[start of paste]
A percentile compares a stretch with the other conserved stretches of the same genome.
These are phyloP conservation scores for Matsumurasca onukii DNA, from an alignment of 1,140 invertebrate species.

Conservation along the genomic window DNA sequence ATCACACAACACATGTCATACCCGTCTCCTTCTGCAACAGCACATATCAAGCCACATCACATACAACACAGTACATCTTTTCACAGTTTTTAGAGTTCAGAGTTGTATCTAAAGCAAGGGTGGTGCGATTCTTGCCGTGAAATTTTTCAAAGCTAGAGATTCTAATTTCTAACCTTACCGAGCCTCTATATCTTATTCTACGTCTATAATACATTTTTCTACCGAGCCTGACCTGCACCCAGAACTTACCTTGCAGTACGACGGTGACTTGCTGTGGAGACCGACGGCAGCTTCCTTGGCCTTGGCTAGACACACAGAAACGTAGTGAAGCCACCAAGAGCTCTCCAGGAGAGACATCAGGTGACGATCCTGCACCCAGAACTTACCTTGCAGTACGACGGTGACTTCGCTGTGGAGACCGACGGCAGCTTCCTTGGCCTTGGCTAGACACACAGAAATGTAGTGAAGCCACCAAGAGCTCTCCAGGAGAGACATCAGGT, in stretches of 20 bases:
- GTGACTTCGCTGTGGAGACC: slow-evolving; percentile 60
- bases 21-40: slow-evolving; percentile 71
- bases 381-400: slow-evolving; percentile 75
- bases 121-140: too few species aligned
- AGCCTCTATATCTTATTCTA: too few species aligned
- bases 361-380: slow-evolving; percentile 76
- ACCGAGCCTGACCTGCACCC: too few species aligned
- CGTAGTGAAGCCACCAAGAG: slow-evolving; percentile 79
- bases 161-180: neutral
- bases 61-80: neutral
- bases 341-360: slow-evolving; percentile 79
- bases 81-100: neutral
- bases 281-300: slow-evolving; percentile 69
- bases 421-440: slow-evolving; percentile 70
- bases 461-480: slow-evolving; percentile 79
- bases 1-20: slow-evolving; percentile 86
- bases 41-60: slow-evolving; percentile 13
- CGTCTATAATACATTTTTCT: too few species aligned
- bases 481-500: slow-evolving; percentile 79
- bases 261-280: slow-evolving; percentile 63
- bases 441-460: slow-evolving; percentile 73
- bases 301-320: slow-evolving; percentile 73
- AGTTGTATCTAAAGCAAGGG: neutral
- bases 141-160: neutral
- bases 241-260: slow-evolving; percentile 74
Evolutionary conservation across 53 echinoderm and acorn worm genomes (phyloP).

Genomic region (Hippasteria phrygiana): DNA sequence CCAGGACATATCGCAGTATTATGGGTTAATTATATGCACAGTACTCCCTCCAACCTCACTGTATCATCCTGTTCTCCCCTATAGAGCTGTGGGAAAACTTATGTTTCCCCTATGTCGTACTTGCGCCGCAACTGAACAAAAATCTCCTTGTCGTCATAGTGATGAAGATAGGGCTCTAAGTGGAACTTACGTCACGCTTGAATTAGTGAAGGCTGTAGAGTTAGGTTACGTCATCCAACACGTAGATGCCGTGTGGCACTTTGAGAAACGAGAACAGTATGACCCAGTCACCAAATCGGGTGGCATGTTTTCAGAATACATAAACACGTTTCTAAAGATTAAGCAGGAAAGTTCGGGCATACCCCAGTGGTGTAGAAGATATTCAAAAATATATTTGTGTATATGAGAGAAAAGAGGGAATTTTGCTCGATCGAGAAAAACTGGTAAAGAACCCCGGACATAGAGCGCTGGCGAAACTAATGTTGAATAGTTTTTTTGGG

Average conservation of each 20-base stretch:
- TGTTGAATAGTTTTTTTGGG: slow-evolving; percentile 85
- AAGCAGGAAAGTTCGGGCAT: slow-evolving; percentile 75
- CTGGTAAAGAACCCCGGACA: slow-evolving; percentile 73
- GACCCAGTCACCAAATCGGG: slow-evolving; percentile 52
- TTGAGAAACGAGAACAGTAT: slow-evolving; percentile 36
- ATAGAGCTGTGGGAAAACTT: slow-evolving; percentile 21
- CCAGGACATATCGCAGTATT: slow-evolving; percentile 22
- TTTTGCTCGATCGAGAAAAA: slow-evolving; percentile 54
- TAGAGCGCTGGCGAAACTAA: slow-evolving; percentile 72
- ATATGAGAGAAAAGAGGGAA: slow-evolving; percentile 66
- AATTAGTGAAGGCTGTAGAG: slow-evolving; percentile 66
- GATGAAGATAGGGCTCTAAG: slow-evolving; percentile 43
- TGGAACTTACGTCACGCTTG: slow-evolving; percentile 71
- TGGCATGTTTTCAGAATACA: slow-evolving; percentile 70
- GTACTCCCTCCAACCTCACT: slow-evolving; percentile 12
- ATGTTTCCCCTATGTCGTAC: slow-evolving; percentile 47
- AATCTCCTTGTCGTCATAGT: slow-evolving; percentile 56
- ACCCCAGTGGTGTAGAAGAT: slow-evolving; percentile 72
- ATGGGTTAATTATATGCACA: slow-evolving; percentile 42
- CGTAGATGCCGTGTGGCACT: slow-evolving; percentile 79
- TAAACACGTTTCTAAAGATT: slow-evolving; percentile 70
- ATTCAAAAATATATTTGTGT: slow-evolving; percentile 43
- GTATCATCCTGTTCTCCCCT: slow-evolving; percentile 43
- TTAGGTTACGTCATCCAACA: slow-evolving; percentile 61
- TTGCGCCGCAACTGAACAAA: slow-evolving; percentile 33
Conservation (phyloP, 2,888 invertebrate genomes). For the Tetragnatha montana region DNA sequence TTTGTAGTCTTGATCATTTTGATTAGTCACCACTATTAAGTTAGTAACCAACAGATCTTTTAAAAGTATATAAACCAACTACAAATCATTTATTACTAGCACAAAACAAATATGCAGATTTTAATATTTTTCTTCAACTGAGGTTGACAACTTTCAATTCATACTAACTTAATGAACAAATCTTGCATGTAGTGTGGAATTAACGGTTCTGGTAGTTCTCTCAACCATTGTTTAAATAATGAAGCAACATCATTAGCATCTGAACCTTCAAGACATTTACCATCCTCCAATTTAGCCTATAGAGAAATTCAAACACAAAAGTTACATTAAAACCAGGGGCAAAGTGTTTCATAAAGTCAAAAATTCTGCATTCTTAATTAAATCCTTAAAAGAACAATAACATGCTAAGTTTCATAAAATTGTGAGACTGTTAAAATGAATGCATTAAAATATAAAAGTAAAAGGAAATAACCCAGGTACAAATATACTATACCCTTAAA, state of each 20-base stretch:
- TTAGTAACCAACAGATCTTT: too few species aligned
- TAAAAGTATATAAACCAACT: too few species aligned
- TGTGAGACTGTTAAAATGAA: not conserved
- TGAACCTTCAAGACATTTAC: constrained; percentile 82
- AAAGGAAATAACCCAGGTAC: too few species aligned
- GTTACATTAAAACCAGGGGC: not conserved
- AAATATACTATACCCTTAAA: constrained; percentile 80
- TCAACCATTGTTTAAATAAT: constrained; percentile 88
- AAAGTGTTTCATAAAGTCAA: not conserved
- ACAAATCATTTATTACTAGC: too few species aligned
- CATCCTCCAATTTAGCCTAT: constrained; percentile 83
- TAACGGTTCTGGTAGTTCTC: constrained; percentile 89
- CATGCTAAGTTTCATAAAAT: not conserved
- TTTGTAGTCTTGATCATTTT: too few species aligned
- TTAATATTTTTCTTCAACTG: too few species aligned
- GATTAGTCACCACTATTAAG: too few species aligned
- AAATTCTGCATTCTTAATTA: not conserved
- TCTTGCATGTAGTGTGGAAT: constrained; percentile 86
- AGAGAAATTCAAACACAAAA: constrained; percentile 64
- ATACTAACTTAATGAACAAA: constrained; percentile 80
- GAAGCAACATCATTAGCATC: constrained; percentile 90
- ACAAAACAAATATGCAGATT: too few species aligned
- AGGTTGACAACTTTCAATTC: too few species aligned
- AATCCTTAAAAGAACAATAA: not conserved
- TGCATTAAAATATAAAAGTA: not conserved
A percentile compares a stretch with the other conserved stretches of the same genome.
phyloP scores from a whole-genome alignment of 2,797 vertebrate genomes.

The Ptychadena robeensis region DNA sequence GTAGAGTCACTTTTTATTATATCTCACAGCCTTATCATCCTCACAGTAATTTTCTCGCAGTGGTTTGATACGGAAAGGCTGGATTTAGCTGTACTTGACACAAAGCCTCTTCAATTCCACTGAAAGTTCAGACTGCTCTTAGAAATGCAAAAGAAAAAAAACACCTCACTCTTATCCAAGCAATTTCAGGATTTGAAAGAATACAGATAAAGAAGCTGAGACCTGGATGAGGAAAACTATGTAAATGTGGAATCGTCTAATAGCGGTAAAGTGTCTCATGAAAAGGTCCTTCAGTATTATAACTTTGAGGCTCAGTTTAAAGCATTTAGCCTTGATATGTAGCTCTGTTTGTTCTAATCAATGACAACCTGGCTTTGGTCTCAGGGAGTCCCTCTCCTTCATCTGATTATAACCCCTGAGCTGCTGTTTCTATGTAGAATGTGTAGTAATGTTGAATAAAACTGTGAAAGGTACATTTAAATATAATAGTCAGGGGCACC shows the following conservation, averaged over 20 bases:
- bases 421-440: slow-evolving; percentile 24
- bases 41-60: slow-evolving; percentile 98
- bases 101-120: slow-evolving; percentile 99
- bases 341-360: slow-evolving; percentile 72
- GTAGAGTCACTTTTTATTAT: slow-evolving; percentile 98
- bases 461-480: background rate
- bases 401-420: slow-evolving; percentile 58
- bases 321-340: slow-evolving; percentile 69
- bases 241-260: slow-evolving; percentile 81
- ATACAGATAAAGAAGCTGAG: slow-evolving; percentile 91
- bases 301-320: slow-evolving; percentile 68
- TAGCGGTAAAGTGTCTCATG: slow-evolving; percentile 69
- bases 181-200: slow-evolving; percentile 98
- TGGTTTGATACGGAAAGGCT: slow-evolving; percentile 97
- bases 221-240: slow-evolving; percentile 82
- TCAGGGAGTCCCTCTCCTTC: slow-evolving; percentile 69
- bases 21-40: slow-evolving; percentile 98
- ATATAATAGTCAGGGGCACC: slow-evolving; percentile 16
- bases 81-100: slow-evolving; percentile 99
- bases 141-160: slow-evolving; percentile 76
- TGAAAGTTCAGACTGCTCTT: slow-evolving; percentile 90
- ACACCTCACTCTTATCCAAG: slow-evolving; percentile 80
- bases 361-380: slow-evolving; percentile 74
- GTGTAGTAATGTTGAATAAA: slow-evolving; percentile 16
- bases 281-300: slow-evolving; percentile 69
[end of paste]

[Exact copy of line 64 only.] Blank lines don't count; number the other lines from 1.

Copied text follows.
- AAATATACTATACCCTTAAA: constrained; percentile 80